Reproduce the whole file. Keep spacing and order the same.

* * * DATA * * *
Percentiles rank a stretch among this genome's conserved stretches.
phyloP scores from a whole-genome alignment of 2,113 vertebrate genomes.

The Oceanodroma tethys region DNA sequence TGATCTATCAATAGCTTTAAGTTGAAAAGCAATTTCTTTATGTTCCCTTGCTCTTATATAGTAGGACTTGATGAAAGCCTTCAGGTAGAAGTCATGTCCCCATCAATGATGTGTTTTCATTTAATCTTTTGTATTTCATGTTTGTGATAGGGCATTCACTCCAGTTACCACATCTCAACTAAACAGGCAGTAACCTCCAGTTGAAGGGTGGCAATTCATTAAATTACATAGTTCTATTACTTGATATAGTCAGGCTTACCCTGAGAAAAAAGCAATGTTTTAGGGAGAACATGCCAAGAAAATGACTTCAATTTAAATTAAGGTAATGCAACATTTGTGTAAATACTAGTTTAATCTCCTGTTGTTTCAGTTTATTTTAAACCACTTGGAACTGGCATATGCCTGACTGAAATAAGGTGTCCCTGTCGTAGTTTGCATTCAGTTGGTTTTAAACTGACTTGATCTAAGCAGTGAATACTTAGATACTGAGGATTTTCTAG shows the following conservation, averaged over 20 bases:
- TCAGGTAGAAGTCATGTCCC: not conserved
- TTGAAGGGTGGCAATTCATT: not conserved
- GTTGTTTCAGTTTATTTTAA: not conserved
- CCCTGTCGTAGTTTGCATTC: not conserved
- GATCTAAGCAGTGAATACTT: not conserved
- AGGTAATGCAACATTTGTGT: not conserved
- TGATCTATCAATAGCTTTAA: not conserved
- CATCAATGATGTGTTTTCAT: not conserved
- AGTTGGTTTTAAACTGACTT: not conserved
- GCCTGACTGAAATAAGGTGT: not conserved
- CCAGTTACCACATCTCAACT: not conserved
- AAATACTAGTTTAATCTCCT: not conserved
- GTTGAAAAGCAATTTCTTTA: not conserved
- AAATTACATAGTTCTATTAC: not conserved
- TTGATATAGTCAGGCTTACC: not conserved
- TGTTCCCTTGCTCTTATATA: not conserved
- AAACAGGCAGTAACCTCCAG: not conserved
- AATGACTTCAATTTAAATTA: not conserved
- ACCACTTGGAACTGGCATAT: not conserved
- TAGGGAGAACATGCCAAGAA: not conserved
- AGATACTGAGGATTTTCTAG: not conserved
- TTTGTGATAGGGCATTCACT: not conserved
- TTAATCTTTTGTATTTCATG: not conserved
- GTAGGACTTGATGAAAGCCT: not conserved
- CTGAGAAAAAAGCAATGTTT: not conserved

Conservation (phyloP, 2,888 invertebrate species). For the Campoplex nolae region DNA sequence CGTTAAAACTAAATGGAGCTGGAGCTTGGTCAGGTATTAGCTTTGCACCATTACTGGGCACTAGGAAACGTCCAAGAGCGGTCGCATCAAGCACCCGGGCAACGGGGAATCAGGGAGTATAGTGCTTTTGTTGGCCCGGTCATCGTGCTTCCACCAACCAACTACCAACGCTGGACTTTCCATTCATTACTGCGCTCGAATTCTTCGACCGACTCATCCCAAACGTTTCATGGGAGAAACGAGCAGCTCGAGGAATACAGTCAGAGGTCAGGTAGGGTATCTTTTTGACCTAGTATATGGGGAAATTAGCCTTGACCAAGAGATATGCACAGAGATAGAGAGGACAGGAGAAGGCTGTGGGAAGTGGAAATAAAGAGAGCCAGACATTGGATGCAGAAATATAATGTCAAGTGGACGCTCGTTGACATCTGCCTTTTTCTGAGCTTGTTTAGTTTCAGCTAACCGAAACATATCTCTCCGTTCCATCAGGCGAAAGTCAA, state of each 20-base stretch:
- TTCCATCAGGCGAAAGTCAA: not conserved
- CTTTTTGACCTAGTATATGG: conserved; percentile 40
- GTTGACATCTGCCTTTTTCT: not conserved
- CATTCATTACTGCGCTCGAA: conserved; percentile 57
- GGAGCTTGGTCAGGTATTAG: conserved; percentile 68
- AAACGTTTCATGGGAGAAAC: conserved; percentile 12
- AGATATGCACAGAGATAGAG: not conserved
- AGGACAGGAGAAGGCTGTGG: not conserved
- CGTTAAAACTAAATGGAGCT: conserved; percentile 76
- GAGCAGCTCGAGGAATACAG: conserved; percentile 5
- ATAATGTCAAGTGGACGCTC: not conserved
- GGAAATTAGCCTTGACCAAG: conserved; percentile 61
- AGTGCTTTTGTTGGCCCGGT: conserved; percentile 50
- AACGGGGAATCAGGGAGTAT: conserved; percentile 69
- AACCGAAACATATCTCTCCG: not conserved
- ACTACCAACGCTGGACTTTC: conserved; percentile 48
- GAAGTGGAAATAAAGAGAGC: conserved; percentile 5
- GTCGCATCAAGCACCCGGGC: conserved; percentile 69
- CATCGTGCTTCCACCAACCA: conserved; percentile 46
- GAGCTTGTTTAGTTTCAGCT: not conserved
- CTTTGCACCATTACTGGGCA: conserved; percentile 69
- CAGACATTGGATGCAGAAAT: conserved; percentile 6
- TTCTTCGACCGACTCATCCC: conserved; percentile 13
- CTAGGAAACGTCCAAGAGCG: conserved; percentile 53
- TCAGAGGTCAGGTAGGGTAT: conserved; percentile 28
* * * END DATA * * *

Percentiles rank a stretch among this genome's conserved stretches.
phyloP scores from a whole-genome alignment of 2,113 vertebrate genomes.

The Oceanodroma tethys region DNA sequence TGATCTATCAATAGCTTTAAGTTGAAAAGCAATTTCTTTATGTTCCCTTGCTCTTATATAGTAGGACTTGATGAAAGCCTTCAGGTAGAAGTCATGTCCCCATCAATGATGTGTTTTCATTTAATCTTTTGTATTTCATGTTTGTGATAGGGCATTCACTCCAGTTACCACATCTCAACTAAACAGGCAGTAACCTCCAGTTGAAGGGTGGCAATTCATTAAATTACATAGTTCTATTACTTGATATAGTCAGGCTTACCCTGAGAAAAAAGCAATGTTTTAGGGAGAACATGCCAAGAAAATGACTTCAATTTAAATTAAGGTAATGCAACATTTGTGTAAATACTAGTTTAATCTCCTGTTGTTTCAGTTTATTTTAAACCACTTGGAACTGGCATATGCCTGACTGAAATAAGGTGTCCCTGTCGTAGTTTGCATTCAGTTGGTTTTAAACTGACTTGATCTAAGCAGTGAATACTTAGATACTGAGGATTTTCTAG shows the following conservation, averaged over 20 bases:
- TCAGGTAGAAGTCATGTCCC: not conserved
- TTGAAGGGTGGCAATTCATT: not conserved
- GTTGTTTCAGTTTATTTTAA: not conserved
- CCCTGTCGTAGTTTGCATTC: not conserved
- GATCTAAGCAGTGAATACTT: not conserved
- AGGTAATGCAACATTTGTGT: not conserved
- TGATCTATCAATAGCTTTAA: not conserved
- CATCAATGATGTGTTTTCAT: not conserved
- AGTTGGTTTTAAACTGACTT: not conserved
- GCCTGACTGAAATAAGGTGT: not conserved
- CCAGTTACCACATCTCAACT: not conserved
- AAATACTAGTTTAATCTCCT: not conserved
- GTTGAAAAGCAATTTCTTTA: not conserved
- AAATTACATAGTTCTATTAC: not conserved
- TTGATATAGTCAGGCTTACC: not conserved
- TGTTCCCTTGCTCTTATATA: not conserved
- AAACAGGCAGTAACCTCCAG: not conserved
- AATGACTTCAATTTAAATTA: not conserved
- ACCACTTGGAACTGGCATAT: not conserved
- TAGGGAGAACATGCCAAGAA: not conserved
- AGATACTGAGGATTTTCTAG: not conserved
- TTTGTGATAGGGCATTCACT: not conserved
- TTAATCTTTTGTATTTCATG: not conserved
- GTAGGACTTGATGAAAGCCT: not conserved
- CTGAGAAAAAAGCAATGTTT: not conserved

Conservation (phyloP, 2,888 invertebrate species). For the Campoplex nolae region DNA sequence CGTTAAAACTAAATGGAGCTGGAGCTTGGTCAGGTATTAGCTTTGCACCATTACTGGGCACTAGGAAACGTCCAAGAGCGGTCGCATCAAGCACCCGGGCAACGGGGAATCAGGGAGTATAGTGCTTTTGTTGGCCCGGTCATCGTGCTTCCACCAACCAACTACCAACGCTGGACTTTCCATTCATTACTGCGCTCGAATTCTTCGACCGACTCATCCCAAACGTTTCATGGGAGAAACGAGCAGCTCGAGGAATACAGTCAGAGGTCAGGTAGGGTATCTTTTTGACCTAGTATATGGGGAAATTAGCCTTGACCAAGAGATATGCACAGAGATAGAGAGGACAGGAGAAGGCTGTGGGAAGTGGAAATAAAGAGAGCCAGACATTGGATGCAGAAATATAATGTCAAGTGGACGCTCGTTGACATCTGCCTTTTTCTGAGCTTGTTTAGTTTCAGCTAACCGAAACATATCTCTCCGTTCCATCAGGCGAAAGTCAA, state of each 20-base stretch:
- TTCCATCAGGCGAAAGTCAA: not conserved
- CTTTTTGACCTAGTATATGG: conserved; percentile 40
- GTTGACATCTGCCTTTTTCT: not conserved
- CATTCATTACTGCGCTCGAA: conserved; percentile 57
- GGAGCTTGGTCAGGTATTAG: conserved; percentile 68
- AAACGTTTCATGGGAGAAAC: conserved; percentile 12
- AGATATGCACAGAGATAGAG: not conserved
- AGGACAGGAGAAGGCTGTGG: not conserved
- CGTTAAAACTAAATGGAGCT: conserved; percentile 76
- GAGCAGCTCGAGGAATACAG: conserved; percentile 5
- ATAATGTCAAGTGGACGCTC: not conserved
- GGAAATTAGCCTTGACCAAG: conserved; percentile 61
- AGTGCTTTTGTTGGCCCGGT: conserved; percentile 50
- AACGGGGAATCAGGGAGTAT: conserved; percentile 69
- AACCGAAACATATCTCTCCG: not conserved
- ACTACCAACGCTGGACTTTC: conserved; percentile 48
- GAAGTGGAAATAAAGAGAGC: conserved; percentile 5
- GTCGCATCAAGCACCCGGGC: conserved; percentile 69
- CATCGTGCTTCCACCAACCA: conserved; percentile 46
- GAGCTTGTTTAGTTTCAGCT: not conserved
- CTTTGCACCATTACTGGGCA: conserved; percentile 69
- CAGACATTGGATGCAGAAAT: conserved; percentile 6
- TTCTTCGACCGACTCATCCC: conserved; percentile 13
- CTAGGAAACGTCCAAGAGCG: conserved; percentile 53
- TCAGAGGTCAGGTAGGGTAT: conserved; percentile 28